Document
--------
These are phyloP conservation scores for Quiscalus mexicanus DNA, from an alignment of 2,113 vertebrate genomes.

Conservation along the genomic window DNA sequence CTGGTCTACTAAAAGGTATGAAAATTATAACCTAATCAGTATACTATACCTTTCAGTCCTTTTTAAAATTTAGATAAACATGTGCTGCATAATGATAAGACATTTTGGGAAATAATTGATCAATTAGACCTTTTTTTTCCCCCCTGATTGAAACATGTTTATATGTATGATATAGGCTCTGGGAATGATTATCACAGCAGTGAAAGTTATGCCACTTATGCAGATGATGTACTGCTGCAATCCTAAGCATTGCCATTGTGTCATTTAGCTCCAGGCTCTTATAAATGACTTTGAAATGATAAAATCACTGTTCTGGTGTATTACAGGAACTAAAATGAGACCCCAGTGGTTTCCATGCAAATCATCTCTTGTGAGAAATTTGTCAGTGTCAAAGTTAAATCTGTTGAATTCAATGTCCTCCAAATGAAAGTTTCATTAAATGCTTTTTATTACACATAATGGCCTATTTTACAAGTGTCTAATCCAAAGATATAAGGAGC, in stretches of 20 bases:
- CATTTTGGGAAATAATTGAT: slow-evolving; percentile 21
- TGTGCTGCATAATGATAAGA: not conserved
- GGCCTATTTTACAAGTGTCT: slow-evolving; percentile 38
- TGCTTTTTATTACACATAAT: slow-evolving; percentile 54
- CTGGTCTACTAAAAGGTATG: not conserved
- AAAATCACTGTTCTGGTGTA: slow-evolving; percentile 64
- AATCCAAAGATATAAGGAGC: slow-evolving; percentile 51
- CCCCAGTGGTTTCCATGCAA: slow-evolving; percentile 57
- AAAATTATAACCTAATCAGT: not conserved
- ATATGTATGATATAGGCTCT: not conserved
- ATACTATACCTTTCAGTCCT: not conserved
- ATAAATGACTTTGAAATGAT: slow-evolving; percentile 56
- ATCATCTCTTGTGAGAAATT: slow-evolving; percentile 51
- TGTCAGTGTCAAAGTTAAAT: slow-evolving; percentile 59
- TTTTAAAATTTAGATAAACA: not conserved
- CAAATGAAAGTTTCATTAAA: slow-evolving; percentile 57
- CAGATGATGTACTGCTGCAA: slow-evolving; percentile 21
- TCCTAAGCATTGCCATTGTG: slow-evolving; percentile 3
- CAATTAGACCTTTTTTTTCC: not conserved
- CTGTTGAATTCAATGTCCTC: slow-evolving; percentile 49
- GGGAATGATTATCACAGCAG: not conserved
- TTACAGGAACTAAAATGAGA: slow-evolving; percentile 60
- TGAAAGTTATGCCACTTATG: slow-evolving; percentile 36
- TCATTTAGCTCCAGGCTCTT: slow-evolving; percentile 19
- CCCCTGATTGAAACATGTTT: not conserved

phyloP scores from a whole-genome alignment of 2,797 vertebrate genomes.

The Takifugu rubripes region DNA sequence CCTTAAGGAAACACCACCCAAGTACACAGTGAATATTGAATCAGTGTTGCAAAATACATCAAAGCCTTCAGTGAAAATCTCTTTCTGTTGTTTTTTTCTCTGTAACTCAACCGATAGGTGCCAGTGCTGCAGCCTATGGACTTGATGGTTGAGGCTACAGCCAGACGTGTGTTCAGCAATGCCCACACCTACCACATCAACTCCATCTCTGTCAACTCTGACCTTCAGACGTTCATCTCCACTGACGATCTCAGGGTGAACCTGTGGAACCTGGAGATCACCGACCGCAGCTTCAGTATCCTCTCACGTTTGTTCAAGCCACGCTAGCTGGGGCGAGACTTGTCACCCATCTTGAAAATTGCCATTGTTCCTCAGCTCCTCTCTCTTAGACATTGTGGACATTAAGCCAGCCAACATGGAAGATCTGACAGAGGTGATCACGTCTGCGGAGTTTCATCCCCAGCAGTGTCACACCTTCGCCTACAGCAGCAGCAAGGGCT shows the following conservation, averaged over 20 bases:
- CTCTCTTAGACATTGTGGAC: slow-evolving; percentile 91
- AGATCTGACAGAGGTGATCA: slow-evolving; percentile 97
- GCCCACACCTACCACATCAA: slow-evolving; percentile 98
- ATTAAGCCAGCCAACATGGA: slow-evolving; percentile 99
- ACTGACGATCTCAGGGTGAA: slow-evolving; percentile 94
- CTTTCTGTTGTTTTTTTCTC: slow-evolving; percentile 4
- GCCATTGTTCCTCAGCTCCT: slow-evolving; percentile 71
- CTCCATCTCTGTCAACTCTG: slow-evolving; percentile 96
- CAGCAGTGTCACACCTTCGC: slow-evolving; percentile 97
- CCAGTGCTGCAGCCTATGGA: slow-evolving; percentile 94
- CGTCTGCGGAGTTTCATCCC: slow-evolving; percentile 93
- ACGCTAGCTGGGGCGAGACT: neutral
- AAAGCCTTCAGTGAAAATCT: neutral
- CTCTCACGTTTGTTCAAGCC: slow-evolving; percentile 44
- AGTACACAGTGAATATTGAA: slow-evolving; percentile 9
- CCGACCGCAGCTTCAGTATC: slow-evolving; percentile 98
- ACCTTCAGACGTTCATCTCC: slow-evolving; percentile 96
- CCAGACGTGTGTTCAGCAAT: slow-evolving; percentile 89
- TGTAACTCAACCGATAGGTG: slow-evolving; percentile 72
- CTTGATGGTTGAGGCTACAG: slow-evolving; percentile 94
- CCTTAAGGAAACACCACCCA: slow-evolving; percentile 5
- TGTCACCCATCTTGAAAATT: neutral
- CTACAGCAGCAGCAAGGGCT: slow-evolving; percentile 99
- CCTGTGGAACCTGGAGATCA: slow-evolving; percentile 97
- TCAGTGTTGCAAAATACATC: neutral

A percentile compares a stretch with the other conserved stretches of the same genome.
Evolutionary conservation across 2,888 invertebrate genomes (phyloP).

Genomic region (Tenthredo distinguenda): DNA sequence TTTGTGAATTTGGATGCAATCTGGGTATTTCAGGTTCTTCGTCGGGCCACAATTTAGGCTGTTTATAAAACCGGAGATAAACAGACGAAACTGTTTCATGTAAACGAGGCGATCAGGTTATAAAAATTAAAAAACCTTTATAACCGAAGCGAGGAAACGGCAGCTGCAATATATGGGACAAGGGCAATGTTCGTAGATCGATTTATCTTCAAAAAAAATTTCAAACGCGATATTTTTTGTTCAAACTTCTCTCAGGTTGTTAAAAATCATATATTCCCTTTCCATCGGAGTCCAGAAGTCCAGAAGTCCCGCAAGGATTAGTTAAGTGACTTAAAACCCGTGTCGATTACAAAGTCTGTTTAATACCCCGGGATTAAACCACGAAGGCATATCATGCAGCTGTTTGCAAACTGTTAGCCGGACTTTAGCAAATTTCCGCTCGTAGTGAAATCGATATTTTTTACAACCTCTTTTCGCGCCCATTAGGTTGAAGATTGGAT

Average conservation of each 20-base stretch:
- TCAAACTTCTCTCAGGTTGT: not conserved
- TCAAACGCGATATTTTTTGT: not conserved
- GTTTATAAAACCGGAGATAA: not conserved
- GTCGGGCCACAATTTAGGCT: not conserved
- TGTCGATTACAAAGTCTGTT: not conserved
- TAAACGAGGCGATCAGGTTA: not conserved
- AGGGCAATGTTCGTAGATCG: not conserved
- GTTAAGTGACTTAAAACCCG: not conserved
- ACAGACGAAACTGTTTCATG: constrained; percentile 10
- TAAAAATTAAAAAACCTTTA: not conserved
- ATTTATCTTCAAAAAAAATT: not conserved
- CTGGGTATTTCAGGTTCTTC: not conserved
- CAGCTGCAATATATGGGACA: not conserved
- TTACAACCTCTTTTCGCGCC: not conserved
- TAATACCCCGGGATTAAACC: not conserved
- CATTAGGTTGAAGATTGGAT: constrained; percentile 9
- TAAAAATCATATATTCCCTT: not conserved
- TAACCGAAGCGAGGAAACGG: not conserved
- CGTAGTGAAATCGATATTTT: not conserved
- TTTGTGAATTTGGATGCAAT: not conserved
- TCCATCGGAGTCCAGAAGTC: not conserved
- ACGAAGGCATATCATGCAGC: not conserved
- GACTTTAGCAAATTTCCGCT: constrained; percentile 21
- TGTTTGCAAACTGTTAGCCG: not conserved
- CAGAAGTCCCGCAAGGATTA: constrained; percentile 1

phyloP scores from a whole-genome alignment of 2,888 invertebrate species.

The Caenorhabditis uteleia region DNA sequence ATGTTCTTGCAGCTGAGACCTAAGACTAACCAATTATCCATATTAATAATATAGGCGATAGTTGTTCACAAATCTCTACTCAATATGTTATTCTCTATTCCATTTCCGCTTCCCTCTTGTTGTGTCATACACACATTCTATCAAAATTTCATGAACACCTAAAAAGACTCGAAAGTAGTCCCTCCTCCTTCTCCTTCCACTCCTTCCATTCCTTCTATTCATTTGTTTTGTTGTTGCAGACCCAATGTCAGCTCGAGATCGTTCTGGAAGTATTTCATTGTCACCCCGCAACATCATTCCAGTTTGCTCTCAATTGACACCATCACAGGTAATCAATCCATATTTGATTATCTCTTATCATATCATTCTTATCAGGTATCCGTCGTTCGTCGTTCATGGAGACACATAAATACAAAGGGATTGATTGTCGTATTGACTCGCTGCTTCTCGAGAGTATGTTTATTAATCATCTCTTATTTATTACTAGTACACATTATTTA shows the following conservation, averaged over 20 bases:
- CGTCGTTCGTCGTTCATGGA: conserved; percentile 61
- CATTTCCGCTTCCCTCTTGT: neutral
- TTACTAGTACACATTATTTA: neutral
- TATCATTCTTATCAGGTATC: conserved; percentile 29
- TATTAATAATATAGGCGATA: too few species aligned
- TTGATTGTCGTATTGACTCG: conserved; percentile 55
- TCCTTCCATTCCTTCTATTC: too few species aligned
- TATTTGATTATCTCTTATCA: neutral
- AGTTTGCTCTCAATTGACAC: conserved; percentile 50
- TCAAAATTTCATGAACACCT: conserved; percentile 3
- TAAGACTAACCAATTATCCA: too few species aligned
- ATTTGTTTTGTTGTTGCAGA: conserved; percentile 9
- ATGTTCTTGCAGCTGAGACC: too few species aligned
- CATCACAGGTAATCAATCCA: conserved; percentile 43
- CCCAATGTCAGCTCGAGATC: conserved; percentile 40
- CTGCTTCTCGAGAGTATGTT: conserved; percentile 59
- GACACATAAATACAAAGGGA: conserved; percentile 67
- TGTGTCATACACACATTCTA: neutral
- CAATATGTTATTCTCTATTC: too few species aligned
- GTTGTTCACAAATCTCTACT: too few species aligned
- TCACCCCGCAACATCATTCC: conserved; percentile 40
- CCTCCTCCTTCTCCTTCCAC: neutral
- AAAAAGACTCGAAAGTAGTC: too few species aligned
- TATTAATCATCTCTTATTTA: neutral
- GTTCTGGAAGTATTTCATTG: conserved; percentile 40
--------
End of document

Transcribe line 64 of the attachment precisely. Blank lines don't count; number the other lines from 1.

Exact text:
- TAAACGAGGCGATCAGGTTA: not conserved